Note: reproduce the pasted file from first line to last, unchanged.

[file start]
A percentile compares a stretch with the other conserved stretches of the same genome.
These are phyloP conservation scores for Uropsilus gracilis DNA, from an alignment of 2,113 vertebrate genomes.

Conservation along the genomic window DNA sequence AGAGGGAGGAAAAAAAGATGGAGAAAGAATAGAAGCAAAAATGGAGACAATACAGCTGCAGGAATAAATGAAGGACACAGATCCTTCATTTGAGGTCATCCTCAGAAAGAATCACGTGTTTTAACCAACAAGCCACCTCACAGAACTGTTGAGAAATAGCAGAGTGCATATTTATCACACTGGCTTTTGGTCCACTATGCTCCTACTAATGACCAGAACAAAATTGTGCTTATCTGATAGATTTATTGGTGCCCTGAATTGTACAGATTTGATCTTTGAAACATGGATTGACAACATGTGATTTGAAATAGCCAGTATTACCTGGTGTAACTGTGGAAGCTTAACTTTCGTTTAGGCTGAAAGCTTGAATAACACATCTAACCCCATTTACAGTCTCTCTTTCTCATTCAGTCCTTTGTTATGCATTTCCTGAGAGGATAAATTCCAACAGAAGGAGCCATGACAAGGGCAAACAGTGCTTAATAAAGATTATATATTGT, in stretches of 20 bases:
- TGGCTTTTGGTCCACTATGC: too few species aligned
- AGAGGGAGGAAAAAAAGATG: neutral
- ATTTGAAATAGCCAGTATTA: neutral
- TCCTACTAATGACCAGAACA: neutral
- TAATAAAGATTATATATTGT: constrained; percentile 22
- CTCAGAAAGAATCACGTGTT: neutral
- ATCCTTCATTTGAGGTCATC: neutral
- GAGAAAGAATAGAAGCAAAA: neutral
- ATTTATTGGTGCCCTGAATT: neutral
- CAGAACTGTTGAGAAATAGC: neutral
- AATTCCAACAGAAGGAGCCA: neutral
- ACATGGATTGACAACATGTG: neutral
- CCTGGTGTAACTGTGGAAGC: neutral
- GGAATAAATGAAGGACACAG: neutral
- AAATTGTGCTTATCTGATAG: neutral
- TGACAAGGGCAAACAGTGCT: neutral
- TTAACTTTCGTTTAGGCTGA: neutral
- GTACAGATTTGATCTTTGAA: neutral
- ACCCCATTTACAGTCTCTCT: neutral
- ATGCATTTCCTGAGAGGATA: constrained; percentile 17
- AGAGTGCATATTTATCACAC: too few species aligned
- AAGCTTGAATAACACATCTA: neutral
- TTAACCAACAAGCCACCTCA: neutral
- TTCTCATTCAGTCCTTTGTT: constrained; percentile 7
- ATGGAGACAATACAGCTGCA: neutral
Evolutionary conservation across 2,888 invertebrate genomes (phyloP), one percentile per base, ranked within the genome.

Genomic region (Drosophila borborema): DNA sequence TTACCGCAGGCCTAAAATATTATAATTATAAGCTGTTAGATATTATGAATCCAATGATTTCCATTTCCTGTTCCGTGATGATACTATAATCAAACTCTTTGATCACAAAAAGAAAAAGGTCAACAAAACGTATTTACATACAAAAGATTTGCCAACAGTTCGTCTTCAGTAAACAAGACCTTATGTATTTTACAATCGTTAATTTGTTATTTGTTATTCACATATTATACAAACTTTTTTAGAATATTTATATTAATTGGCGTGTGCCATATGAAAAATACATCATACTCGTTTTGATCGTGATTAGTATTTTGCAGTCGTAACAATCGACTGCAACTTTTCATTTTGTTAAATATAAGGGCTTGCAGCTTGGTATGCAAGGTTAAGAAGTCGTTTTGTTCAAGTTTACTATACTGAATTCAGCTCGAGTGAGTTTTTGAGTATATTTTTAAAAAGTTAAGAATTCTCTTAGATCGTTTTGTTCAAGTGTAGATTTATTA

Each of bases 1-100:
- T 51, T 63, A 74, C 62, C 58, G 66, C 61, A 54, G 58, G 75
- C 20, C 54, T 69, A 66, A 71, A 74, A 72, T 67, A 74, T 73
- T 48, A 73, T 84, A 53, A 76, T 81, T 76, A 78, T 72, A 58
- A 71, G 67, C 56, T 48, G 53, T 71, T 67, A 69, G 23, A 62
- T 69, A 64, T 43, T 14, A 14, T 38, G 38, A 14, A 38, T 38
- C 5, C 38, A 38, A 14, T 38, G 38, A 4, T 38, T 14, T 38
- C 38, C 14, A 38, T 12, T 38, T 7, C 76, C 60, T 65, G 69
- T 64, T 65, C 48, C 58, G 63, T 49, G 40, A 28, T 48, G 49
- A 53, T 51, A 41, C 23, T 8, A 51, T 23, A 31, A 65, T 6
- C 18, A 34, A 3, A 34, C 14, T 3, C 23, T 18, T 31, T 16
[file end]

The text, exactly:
A percentile compares a stretch with the other conserved stretches of the same genome.
These are phyloP conservation scores for Uropsilus gracilis DNA, from an alignment of 2,113 vertebrate genomes.

Conservation along the genomic window DNA sequence AGAGGGAGGAAAAAAAGATGGAGAAAGAATAGAAGCAAAAATGGAGACAATACAGCTGCAGGAATAAATGAAGGACACAGATCCTTCATTTGAGGTCATCCTCAGAAAGAATCACGTGTTTTAACCAACAAGCCACCTCACAGAACTGTTGAGAAATAGCAGAGTGCATATTTATCACACTGGCTTTTGGTCCACTATGCTCCTACTAATGACCAGAACAAAATTGTGCTTATCTGATAGATTTATTGGTGCCCTGAATTGTACAGATTTGATCTTTGAAACATGGATTGACAACATGTGATTTGAAATAGCCAGTATTACCTGGTGTAACTGTGGAAGCTTAACTTTCGTTTAGGCTGAAAGCTTGAATAACACATCTAACCCCATTTACAGTCTCTCTTTCTCATTCAGTCCTTTGTTATGCATTTCCTGAGAGGATAAATTCCAACAGAAGGAGCCATGACAAGGGCAAACAGTGCTTAATAAAGATTATATATTGT, in stretches of 20 bases:
- TGGCTTTTGGTCCACTATGC: too few species aligned
- AGAGGGAGGAAAAAAAGATG: neutral
- ATTTGAAATAGCCAGTATTA: neutral
- TCCTACTAATGACCAGAACA: neutral
- TAATAAAGATTATATATTGT: constrained; percentile 22
- CTCAGAAAGAATCACGTGTT: neutral
- ATCCTTCATTTGAGGTCATC: neutral
- GAGAAAGAATAGAAGCAAAA: neutral
- ATTTATTGGTGCCCTGAATT: neutral
- CAGAACTGTTGAGAAATAGC: neutral
- AATTCCAACAGAAGGAGCCA: neutral
- ACATGGATTGACAACATGTG: neutral
- CCTGGTGTAACTGTGGAAGC: neutral
- GGAATAAATGAAGGACACAG: neutral
- AAATTGTGCTTATCTGATAG: neutral
- TGACAAGGGCAAACAGTGCT: neutral
- TTAACTTTCGTTTAGGCTGA: neutral
- GTACAGATTTGATCTTTGAA: neutral
- ACCCCATTTACAGTCTCTCT: neutral
- ATGCATTTCCTGAGAGGATA: constrained; percentile 17
- AGAGTGCATATTTATCACAC: too few species aligned
- AAGCTTGAATAACACATCTA: neutral
- TTAACCAACAAGCCACCTCA: neutral
- TTCTCATTCAGTCCTTTGTT: constrained; percentile 7
- ATGGAGACAATACAGCTGCA: neutral
Evolutionary conservation across 2,888 invertebrate genomes (phyloP), one percentile per base, ranked within the genome.

Genomic region (Drosophila borborema): DNA sequence TTACCGCAGGCCTAAAATATTATAATTATAAGCTGTTAGATATTATGAATCCAATGATTTCCATTTCCTGTTCCGTGATGATACTATAATCAAACTCTTTGATCACAAAAAGAAAAAGGTCAACAAAACGTATTTACATACAAAAGATTTGCCAACAGTTCGTCTTCAGTAAACAAGACCTTATGTATTTTACAATCGTTAATTTGTTATTTGTTATTCACATATTATACAAACTTTTTTAGAATATTTATATTAATTGGCGTGTGCCATATGAAAAATACATCATACTCGTTTTGATCGTGATTAGTATTTTGCAGTCGTAACAATCGACTGCAACTTTTCATTTTGTTAAATATAAGGGCTTGCAGCTTGGTATGCAAGGTTAAGAAGTCGTTTTGTTCAAGTTTACTATACTGAATTCAGCTCGAGTGAGTTTTTGAGTATATTTTTAAAAAGTTAAGAATTCTCTTAGATCGTTTTGTTCAAGTGTAGATTTATTA

Each of bases 1-100:
- T 51, T 63, A 74, C 62, C 58, G 66, C 61, A 54, G 58, G 75
- C 20, C 54, T 69, A 66, A 71, A 74, A 72, T 67, A 74, T 73
- T 48, A 73, T 84, A 53, A 76, T 81, T 76, A 78, T 72, A 58
- A 71, G 67, C 56, T 48, G 53, T 71, T 67, A 69, G 23, A 62
- T 69, A 64, T 43, T 14, A 14, T 38, G 38, A 14, A 38, T 38
- C 5, C 38, A 38, A 14, T 38, G 38, A 4, T 38, T 14, T 38
- C 38, C 14, A 38, T 12, T 38, T 7, C 76, C 60, T 65, G 69
- T 64, T 65, C 48, C 58, G 63, T 49, G 40, A 28, T 48, G 49
- A 53, T 51, A 41, C 23, T 8, A 51, T 23, A 31, A 65, T 6
- C 18, A 34, A 3, A 34, C 14, T 3, C 23, T 18, T 31, T 16